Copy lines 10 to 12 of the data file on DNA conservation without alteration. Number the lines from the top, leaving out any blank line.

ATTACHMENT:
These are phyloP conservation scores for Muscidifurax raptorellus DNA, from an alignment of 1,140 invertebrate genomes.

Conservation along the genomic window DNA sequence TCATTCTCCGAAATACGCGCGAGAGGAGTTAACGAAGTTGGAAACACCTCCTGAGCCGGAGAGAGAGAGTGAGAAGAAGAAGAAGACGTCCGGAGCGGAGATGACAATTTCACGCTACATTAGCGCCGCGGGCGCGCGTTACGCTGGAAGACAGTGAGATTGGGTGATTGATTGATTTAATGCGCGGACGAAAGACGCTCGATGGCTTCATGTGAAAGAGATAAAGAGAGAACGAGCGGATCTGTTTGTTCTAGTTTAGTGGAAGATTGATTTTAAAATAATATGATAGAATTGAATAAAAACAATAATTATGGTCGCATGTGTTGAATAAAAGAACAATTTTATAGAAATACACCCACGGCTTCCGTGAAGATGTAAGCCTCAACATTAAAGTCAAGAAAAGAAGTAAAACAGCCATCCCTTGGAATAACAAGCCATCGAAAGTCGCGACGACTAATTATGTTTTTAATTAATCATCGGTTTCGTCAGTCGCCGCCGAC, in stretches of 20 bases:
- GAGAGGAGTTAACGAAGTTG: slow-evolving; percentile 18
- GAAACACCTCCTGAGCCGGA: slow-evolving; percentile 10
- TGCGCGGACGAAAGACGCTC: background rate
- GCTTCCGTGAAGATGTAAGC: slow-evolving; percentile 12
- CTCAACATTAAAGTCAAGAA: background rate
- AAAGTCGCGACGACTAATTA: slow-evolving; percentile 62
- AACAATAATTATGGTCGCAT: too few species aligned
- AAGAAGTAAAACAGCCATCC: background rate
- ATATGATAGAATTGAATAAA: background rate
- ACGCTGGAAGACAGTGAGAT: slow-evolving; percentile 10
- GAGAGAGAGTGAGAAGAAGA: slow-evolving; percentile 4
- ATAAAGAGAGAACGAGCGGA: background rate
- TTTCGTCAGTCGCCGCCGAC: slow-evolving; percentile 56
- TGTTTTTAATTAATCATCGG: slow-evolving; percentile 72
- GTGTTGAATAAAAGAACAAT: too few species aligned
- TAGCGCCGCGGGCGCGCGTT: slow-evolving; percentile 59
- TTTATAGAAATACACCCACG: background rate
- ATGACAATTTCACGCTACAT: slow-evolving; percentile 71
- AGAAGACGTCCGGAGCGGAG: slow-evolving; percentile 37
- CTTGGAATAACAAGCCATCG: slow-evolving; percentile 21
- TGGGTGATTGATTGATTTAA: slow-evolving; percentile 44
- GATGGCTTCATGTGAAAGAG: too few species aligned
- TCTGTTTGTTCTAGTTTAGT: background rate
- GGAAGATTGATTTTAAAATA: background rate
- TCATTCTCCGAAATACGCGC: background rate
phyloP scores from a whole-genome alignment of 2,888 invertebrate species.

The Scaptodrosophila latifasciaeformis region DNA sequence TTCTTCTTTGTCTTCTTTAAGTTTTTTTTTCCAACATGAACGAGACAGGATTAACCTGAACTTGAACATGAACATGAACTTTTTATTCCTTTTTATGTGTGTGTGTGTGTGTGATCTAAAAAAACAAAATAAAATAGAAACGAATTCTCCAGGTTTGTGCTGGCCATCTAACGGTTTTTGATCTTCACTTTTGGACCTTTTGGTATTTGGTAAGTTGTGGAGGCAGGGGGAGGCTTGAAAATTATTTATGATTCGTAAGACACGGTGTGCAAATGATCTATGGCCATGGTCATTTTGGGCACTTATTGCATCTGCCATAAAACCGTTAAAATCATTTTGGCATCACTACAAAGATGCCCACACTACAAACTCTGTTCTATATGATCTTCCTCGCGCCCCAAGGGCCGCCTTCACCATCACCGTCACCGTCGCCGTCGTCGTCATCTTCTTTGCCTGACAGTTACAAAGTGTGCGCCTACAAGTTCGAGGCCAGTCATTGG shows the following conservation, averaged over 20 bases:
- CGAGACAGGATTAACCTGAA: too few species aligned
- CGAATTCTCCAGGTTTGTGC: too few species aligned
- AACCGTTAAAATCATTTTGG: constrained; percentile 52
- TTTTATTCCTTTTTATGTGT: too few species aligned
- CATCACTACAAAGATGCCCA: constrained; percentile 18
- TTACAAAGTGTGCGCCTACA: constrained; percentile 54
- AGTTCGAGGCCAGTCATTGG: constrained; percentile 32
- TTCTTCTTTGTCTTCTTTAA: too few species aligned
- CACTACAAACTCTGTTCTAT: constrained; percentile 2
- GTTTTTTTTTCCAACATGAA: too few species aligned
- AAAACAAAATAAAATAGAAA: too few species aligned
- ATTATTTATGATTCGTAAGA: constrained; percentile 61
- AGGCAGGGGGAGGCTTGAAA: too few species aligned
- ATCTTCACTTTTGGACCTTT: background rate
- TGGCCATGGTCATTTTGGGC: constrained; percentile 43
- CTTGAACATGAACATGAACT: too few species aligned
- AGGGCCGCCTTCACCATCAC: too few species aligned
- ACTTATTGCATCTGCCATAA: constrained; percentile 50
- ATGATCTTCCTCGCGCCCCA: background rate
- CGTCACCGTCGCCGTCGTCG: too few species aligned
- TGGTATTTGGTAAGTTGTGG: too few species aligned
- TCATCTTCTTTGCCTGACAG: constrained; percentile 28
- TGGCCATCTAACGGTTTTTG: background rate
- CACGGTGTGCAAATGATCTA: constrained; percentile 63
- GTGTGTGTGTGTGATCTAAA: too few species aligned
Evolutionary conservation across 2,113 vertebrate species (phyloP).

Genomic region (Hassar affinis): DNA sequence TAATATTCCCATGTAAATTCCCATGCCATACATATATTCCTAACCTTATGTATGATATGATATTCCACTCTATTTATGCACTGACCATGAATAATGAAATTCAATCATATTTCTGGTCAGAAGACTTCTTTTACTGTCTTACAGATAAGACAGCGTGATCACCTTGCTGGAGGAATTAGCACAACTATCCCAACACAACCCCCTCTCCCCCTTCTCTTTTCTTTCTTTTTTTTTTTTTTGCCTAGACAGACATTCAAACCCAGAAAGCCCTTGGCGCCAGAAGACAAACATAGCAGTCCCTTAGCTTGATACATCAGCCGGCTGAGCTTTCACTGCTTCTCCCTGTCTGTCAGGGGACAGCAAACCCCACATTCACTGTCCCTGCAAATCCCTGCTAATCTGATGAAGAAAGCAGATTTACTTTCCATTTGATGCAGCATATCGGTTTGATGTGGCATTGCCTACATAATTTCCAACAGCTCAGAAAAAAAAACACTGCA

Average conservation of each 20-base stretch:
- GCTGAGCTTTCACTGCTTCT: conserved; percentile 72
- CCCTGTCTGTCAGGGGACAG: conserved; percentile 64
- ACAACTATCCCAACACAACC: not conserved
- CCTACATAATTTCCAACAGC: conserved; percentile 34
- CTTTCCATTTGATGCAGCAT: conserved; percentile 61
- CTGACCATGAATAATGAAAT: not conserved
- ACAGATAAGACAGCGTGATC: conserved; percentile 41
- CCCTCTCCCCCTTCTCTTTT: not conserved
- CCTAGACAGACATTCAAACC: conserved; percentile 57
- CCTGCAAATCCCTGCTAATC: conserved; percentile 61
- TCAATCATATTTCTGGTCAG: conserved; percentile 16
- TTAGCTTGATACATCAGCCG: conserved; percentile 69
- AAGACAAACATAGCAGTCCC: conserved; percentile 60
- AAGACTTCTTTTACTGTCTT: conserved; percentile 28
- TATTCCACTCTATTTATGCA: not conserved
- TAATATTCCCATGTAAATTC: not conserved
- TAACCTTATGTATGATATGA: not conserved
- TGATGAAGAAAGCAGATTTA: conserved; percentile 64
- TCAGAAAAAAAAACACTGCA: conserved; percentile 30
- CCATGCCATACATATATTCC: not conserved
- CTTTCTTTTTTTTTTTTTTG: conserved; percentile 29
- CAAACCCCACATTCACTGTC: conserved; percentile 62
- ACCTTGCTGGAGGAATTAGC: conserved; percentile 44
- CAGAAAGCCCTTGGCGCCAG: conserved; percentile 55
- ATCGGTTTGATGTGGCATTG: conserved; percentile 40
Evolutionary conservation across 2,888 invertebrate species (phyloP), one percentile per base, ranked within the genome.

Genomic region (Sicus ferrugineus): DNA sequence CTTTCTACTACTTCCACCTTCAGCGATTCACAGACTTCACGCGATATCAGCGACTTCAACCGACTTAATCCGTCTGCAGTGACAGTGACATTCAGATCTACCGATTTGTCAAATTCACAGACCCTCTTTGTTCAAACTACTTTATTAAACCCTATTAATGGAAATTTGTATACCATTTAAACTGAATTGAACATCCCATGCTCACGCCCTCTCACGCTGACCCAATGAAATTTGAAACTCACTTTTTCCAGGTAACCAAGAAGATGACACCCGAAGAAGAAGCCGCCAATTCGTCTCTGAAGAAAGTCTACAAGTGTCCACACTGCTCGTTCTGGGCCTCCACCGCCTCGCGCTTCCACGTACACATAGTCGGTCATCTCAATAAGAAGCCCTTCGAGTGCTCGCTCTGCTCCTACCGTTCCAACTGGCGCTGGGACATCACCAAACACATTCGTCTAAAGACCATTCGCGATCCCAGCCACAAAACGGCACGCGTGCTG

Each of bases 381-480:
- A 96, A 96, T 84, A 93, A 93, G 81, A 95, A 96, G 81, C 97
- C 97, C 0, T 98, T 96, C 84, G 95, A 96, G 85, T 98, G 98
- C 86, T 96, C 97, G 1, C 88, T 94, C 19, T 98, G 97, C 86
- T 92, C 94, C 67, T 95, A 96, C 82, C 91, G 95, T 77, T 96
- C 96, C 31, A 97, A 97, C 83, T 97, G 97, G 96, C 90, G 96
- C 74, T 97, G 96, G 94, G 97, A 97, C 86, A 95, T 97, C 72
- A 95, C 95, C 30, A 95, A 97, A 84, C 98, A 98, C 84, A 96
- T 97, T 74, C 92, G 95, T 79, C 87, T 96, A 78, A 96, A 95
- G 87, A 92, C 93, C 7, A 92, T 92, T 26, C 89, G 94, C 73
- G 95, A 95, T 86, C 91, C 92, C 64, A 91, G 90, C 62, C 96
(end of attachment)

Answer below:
- AAGAAGTAAAACAGCCATCC: background rate
- ATATGATAGAATTGAATAAA: background rate
- ACGCTGGAAGACAGTGAGAT: slow-evolving; percentile 10